I r’ber attending a presentation at college where I was told markets are not about demand, supply or prices. It was completely about trust. You may have all the other three but if no trust markets are not going to be effective. Trust is more crucial in a market for financial products where benefits are going to exist after sometime in future.
It is very interesting to note that two economists – Luigi Zingales of Chicago and Paola Sapienza of Kelloggs are doing tons of research on the subject. They have even developed a index Financial Trust Index:
The mission of the Financial Trust Index is to monitor the level of trust Americans have in banks, the stock market, mutual funds, and large corporations, and to regularly assess how current events, policy and government intervention might affect this trust.
The duo has written numerous papers as well on the subject. Check Professor’s websites for papers.
I just read this paper from the duo which says that trust in financial markets is very low and has slipped sharply in recent months.
If a modern Rip Van Winkle had fallen asleep two years ago and woken up now, he would wonder what had happened to the U.S. economy. Two years ago, we were in the middle of an economic boom. Banks were eager to lend even at the cost of forgoing important covenants, and corporate America (and the entire world) was producing at full steam, so much so that commodities prices were rising in anticipation of a future scarcity. Today we are quickly sliding into a deep recession. Banks are not lending and commodity prices are plummeting in expectation of a dramatic slowdown of production throughout the world. Neoclassical economic models cannot explain this dramatic change. There was no apparent shock to productivity nor a clear slowdown in innovation. The government has kept taxes low. The Federal Reserve has kept interest rates low and cut them even further. What happened?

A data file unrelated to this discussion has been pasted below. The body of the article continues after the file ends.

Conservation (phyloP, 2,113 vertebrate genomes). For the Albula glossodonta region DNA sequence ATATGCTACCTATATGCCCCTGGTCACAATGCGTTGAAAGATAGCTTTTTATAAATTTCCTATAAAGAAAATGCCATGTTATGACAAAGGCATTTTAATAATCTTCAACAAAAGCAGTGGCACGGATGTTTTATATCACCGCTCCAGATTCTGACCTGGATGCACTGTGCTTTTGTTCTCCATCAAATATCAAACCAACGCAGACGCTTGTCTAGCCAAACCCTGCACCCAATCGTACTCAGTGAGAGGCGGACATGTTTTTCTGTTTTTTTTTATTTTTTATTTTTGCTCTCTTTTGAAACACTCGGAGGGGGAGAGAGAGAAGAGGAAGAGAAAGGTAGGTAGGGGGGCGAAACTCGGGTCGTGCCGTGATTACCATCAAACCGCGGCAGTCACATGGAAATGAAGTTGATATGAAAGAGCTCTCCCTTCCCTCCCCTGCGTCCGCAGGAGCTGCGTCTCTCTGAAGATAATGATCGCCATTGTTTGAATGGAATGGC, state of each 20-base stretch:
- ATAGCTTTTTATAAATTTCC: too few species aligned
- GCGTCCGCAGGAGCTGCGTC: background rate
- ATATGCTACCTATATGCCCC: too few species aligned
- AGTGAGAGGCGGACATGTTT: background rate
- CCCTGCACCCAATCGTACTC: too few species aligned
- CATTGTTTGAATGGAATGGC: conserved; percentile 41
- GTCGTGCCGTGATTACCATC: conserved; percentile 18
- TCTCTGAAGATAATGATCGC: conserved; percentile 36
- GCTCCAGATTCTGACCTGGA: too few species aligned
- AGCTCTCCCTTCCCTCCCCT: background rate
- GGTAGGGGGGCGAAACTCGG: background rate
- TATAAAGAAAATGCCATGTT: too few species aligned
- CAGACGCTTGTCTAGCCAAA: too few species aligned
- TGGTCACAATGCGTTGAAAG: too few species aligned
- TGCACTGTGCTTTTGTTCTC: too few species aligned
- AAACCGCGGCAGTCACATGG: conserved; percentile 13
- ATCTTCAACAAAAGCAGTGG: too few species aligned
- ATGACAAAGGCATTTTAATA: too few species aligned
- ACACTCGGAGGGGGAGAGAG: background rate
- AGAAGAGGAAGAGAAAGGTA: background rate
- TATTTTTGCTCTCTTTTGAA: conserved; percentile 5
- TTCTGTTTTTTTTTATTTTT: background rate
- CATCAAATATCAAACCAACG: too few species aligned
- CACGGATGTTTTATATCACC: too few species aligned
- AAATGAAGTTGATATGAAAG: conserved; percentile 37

Something important was destroyed in the last few months. It is an asset crucial to production, even if it is not made of bricks and mortar. While this asset does not enter standard national account statistics or standard economic models, it is so crucial to development that its absence — according to Nobel laureate Kenneth Arrow — is the cause of much of the economic backwardness in the world. This asset is TRUST. As stressed by Arrow: “Virtually every commercial transaction has within itself an element of trust, certainly any transaction conducted over a period of time.” Without trust, cooperation breaks down, financing breaks down and investment stops.
They then present results of their latest survey. Here are the broad findings:
We find that trust in the financial sector is indeed very low and is reported as having declined sharply in the last few months. This lack of trust is correlated with people’s willingness to invest in the stock market and their tendency to withdraw deposits. While the heavy losses suffered can in part explain this reduced trust, a crucial factor seems to be the way in which the government has intervened. While the majority of respondents favor government intervention in financial markets, 80 percent of the pro-intervention majority think that the way in which the government has intervened in the last few months has made them less, and not more, confident in the market. A big factor in this lack of trust is the perception — shared by 40 percent of the respondents — that the main purpose behind Treasury Secretary Paulson’s act was the interest of Goldman Sachs and not the interest of the country.
Fairly interesting stuff. It looks pretty simple and obvious if we think of it. Trust is going to be broken in times of crisis. A trust crisis simply deepens the crisis. However, to put it all empirically is really the challenge. The paper was written when Paulson was the Treasury Secretary. It will be interesting to see where the index is headed now. I think it would have slipped even lower since then. The policies have only gone worse and moreover it is Paulson’s earlier policies which are making a comeback.
It is interesting to note that economists are now researching in areas which were assumed as given. Behavioral economics has made leaps of progress to show humans are anything but rational. Then there is ongoing research on neural economics. And now this research on trust.
The way economics concepts and theories are being questioned now (by really big names like Greenspan, Acemoglu, Willem Buiter etc) it will be interesting to see which other areas would field of economics move into? It is surely an exciting time for economics research. Thinking differently may not have been appreciated earlier, but looks set to be rewarding now.